The Frackmobile comes to town

American Elizabeth Nelson learned about fracking two years ago from the movie Gasland. Now, she's travelling the continent in her self-styled Frackmobile, warning people of the dangers of hydraulic fracturing.

American Elizabeth Nelson learned about fracking two years ago from the movie Gasland.

Now, she’s travelling the continent in her self-styled Frackmobile, warning people of the dangers of hydraulic fracturing.

She took an old canoe that wasn’t being used and put it on top of her Toyota Highlander Hybrid, and painted it with slogans like “Ban fracking” and “Once you’ve been fracked you can never go back.”

Hydraulic fracturing, also known as fracking, is a controversial method of extracting natural gas that involves pumping a slurry of water, sand and chemicals to break apart shale rock deep underground.

The Yukon government is currently working on coming up with recommendations on whether and under what conditions the practice should be allowed to take place in the territory.

The Frackmobile has been getting a lot of attention around Whitehorse this week. Nelson made a stop here on her way to Alaska to visit her sister.

“The great thing about the car is it’s doing all the work for me. I’m not banging on anyone’s doors.”

Nelson has been on the road for a few months now. Her journey started in New Jersey where she lives and has been rallying against fracking in the Delaware River watershed.

The reaction to her car has been mostly positive, she said. Even if she’s not around to hand out materials or have a conversation, she sees how her vehicle sparks people’s interest and gets them talking about fracking, said Nelson.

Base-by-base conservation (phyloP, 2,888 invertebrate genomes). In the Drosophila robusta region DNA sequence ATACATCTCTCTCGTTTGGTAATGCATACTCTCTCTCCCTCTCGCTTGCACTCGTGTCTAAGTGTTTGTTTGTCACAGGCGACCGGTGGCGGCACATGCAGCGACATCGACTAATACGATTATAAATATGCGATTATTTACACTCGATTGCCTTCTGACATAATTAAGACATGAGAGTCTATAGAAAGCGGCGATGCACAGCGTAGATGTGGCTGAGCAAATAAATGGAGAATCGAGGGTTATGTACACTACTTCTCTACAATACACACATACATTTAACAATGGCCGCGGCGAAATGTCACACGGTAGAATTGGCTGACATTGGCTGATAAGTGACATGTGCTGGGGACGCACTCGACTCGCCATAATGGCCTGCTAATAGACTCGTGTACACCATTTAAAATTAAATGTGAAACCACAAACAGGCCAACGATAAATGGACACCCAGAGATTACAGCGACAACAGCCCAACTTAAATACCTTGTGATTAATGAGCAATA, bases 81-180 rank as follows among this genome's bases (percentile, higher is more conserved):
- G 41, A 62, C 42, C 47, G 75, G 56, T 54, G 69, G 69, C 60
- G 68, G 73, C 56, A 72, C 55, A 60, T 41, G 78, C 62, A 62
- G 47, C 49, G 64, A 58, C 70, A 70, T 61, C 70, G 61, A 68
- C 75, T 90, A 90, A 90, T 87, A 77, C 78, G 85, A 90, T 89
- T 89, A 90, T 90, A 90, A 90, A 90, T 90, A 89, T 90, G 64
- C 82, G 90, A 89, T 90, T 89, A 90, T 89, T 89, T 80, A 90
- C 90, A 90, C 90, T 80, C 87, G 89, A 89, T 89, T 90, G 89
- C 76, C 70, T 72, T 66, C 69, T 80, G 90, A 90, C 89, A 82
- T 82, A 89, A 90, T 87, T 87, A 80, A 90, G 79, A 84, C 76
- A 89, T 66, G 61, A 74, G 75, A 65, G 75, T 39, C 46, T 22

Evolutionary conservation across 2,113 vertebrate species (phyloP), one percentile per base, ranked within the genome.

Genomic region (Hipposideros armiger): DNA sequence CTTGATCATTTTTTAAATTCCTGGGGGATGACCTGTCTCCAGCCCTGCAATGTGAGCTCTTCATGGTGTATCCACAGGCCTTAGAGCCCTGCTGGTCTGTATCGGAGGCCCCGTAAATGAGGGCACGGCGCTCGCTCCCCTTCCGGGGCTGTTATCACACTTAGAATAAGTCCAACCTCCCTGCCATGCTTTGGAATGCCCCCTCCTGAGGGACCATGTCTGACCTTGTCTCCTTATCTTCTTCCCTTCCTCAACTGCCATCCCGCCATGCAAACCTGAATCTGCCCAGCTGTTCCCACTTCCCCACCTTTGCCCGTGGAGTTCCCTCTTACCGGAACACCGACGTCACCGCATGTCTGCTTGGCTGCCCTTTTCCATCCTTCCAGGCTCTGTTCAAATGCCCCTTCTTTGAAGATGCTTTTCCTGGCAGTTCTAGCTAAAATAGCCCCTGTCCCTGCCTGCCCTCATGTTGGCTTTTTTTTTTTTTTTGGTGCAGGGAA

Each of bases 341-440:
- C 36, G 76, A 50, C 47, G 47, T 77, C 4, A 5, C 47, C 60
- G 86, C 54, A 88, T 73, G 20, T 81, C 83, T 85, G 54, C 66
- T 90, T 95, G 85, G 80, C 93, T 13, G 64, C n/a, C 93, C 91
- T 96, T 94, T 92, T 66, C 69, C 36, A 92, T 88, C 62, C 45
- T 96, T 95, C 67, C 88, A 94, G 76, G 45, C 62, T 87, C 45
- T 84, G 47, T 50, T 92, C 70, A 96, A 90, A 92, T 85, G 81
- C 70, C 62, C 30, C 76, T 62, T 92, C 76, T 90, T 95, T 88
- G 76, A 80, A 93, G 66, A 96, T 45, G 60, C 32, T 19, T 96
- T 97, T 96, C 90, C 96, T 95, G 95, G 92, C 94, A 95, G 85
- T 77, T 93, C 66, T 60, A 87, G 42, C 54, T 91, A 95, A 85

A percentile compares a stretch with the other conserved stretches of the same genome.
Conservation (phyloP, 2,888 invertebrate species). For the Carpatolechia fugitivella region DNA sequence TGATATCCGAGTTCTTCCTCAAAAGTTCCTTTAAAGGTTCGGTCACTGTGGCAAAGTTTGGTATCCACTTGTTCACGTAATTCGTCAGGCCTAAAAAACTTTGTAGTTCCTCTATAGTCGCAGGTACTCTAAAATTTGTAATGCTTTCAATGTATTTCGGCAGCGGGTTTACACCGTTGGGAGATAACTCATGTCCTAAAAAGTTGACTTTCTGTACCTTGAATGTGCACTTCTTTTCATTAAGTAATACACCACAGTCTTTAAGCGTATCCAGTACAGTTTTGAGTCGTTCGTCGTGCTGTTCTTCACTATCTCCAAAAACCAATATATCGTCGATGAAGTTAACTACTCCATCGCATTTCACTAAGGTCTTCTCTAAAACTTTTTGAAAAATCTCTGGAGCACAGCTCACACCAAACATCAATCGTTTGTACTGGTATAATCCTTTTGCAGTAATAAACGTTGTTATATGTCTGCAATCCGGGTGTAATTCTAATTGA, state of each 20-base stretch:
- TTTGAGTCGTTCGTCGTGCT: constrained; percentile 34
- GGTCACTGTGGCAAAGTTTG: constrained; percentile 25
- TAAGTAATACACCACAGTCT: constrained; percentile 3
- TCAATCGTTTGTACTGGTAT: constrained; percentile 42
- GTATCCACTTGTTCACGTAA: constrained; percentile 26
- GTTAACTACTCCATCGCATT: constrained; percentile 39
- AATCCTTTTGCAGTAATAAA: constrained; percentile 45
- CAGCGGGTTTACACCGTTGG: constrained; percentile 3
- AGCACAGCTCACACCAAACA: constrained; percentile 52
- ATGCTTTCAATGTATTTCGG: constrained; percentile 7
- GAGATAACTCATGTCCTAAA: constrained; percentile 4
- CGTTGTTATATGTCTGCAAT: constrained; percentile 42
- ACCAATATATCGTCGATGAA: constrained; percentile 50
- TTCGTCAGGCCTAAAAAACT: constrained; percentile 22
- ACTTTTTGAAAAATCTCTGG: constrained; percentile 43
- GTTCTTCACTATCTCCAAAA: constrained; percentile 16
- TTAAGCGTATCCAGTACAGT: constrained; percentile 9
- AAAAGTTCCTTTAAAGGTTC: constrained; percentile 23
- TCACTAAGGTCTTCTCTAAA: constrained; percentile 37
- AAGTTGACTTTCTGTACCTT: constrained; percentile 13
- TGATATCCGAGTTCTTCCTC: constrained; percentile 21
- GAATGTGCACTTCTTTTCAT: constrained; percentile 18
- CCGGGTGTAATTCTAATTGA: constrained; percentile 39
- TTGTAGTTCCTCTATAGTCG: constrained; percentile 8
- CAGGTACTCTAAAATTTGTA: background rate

But the drive between Fort St. John and Fort Nelson, where the natural gas industry rules, was a little frightening, she said.

Every motel and campground was overrun with industry trucks and workers, and she and her driving partner drove through the night to get through the area, said Nelson.

“I said, ‘OK, I’m driving.’ And we just drove away from Buckinghorse and kept going until the other side of Fort Nelson.”

Nelson’s visit to the Yukon coincided by chance with a visit by journalist Andrew Nikiforuk, who spoke Tuesday evening at the Beringia Centre to a packed auditorium.

Nelson extended her stay in Whitehorse in order to attend.

Nikiforuk came promoting his latest book, The Energy of Slaves, which compares the world’s dependency on cheap oil to the dependence of earlier civilizations on cheap human labour in the form of slavery.

In his talk, Nikiforuk argued that fracking is not a revolution for the energy industry, but a retirement party.

As sources of oil and gas that are easy to get to are being dried up, companies are expending more and more resources to get at what is left, said Nikiforuk.

Fracking is extremely energy intensive and produces lower yields compared to other methods of extraction, he said.

But as energy projects require more and more investment and show fewer and fewer yields, global demand continues to rise.

The result is that these energy projects “are going to cannibalize our economy,” said Nikiforuk. All of the investments we put into finding more and more energy amounts to resources not being spent living otherwise healthy and productive lives, he said.

Contact Jacqueline Ronson at

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